Rolling the tide back from Louisiana’s coast


Louisiana Gov. John Bel Edwards declared a state of emergency in response to the rapid disappearance of the state’s coastline. Photo courtesy of NASA’s Jet Propulsion Laboratory.

Bennett Stansell

In an effort to increase political will and attract national attention to perhaps one of the most urgent environmental issues in U.S. history, Louisiana Gov. John Bel Edwards declared a state of emergency due to the state’s rapidly dissipating coastline last week.

Not coincidentally, Gov. Edwards delivered his declaration in the same week that Louisiana’s Coastal Protection and Restoration Authority approved a rewrite of a 50-year master plan to counteract the state’s receding coast. The updated 50-year masterplan, which includes over 100 restoration and protection projects, now awaits the approval of the Louisiana legislature.

Although Louisiana’s vanishing coastland has only come to demand its share of the nation’s spotlight in recent years, the issue has plagued the state since the 1930s, when levees were built by the U.S. Army Corps of Engineers to restrain the Mississippi River and oil companies started dredging thousands of miles of canals into the land around the Mississippi River Delta. Since then, over 2,000 square miles of Louisiana marshland has been claimed by the ocean due to various factors, including sea level rise.

With Louisiana’s potential plan to combat coastal loss primarily centered around restoration projects, the research of scientists like Julia Cherry is poised to become extremely valuable to their efforts. Cherry, an associate professor in both the Department of Biological Sciences and New College at the University, conducts research that is aimed at understanding the various mechanisms influencing the structure and function of wetland ecosystems. Cherry has performed research on marshland at several locations around New Orleans.

“At all of those sites we’ve been trying to understand the physical and biological processes that help these marshes maintain their elevations over time,” Cherry said. “Right now, the focus of our project is looking at how changes in sediment addition alter this. Whether it’s through a hurricane deposition event or through some type of restoration strategy.”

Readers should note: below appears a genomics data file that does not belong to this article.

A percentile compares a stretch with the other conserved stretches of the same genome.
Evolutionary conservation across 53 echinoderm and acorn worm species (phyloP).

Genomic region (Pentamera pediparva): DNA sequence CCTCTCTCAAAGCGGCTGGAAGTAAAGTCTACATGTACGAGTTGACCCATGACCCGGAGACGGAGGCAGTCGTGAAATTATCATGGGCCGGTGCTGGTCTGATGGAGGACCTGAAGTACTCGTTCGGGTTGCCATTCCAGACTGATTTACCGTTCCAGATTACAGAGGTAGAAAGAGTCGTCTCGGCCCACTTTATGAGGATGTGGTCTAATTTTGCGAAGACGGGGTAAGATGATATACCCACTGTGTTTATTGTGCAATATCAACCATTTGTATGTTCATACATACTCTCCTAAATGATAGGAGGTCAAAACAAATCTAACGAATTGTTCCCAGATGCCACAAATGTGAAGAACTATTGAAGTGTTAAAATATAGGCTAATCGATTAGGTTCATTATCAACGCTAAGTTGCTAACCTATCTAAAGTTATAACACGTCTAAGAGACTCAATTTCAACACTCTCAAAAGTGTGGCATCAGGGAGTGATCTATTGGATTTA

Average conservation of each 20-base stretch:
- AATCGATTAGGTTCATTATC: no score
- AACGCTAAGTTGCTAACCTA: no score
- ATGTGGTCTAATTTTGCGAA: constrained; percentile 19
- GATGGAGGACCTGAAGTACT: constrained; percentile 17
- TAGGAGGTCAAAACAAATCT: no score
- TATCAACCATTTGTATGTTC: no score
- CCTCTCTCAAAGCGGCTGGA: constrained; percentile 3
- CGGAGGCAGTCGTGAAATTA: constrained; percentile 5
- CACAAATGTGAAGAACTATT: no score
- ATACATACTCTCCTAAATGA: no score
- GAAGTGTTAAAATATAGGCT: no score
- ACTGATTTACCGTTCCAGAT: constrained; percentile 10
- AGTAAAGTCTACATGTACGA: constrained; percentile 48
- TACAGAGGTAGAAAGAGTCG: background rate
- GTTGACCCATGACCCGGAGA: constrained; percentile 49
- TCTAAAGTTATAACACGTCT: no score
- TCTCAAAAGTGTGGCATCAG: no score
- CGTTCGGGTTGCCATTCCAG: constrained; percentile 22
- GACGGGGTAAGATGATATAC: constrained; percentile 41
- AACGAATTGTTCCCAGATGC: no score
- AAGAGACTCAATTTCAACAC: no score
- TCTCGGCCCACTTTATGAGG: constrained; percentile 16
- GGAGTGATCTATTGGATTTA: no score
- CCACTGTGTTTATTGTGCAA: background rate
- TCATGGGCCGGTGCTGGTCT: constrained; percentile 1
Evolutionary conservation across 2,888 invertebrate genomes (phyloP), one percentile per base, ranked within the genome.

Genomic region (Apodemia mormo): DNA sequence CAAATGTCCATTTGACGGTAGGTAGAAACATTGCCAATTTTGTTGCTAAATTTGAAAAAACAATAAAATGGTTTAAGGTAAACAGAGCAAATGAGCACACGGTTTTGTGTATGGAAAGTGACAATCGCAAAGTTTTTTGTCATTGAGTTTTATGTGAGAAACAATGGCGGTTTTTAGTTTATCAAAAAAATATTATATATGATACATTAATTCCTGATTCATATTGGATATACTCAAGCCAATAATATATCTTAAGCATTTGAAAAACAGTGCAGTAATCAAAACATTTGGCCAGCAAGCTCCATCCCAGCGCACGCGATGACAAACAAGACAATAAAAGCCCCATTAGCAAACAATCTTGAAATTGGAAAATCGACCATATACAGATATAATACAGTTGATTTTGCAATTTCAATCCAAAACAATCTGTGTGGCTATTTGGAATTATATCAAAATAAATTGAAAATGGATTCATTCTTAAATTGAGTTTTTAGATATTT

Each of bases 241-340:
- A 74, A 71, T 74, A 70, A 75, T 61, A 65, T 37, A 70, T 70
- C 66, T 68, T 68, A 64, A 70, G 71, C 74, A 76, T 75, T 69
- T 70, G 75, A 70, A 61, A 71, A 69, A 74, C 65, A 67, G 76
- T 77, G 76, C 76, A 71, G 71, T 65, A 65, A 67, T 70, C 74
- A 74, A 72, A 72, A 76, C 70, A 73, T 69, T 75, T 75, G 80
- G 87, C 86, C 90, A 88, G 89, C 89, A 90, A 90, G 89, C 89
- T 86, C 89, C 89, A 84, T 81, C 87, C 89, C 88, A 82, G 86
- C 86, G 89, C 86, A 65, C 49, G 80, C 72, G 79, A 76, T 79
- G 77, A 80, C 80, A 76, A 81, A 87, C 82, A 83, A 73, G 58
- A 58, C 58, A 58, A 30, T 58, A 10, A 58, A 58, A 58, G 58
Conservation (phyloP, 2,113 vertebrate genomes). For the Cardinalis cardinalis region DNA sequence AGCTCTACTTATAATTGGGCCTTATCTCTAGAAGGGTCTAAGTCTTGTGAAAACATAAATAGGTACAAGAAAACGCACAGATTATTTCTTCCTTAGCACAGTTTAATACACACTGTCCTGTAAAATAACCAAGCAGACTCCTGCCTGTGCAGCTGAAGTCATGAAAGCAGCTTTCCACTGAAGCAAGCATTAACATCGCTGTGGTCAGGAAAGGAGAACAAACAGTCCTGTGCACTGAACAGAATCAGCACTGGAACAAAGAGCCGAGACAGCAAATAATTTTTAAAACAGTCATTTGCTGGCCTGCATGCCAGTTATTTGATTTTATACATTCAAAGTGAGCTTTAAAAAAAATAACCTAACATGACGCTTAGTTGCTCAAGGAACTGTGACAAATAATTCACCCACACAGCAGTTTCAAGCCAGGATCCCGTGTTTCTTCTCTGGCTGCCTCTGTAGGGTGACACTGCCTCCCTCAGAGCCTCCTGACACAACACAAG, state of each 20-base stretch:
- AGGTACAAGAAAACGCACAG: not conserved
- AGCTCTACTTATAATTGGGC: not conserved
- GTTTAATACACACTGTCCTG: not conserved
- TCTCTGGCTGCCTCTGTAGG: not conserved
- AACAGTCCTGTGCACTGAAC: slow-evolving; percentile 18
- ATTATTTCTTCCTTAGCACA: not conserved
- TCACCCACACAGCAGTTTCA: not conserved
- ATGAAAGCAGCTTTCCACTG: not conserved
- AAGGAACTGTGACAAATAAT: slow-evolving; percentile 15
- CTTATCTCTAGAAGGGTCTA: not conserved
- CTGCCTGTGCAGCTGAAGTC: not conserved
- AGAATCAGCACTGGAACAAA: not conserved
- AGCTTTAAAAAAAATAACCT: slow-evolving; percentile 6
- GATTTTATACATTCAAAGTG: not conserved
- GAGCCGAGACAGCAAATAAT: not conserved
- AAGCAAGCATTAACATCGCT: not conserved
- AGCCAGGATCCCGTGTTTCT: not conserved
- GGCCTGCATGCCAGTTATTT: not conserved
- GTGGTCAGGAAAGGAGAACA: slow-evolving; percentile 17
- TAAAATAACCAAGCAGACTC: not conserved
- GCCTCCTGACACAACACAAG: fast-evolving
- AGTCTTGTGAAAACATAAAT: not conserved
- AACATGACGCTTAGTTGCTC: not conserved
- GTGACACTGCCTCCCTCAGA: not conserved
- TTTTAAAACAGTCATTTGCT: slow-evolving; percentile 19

From her extensive knowledge of wetland ecosystems and her years of experience conducting research on them, Cherry has come to understand how valuable marshes are to the state of Louisiana and to the country.

“Coastal wetlands, including the marshes of Louisiana, provide a number of what we call ecosystem services, or goods and services on which humans depend,” Cherry said. “These can be things like protection from floods, mitigating storm surge damage, providing habitat for ecologically and economically important species, and oil and gas exploration.”

To Jon Kressuk, a sophomore majoring in environmental science, Louisiana’s reaffirmed dedication to protecting its wetlands indicates that the field of environmental science will continue to grow, providing him with a thriving job market upon graduation.

“The environmental science field, even with the new administration, most likely will continue to grow,” Kressuk said. “While the government may slow down hiring, the private sector is going to be a huge area of growth and opportunity.”

Even as Louisiana’s coast vanishes at a rate of about a football field worth of land every 45 minutes, according to Cherry, there is hope for the future. She believes that recent actions taken by lawmakers suggest that the state is on the right path.

“I think this is an important step in raising awareness about how severe the problem is there,” Cherry said. “…This step of declaring the state of emergency heightens the awareness and may serve to increase political will and raise the amount of funds available to tackle the issue.”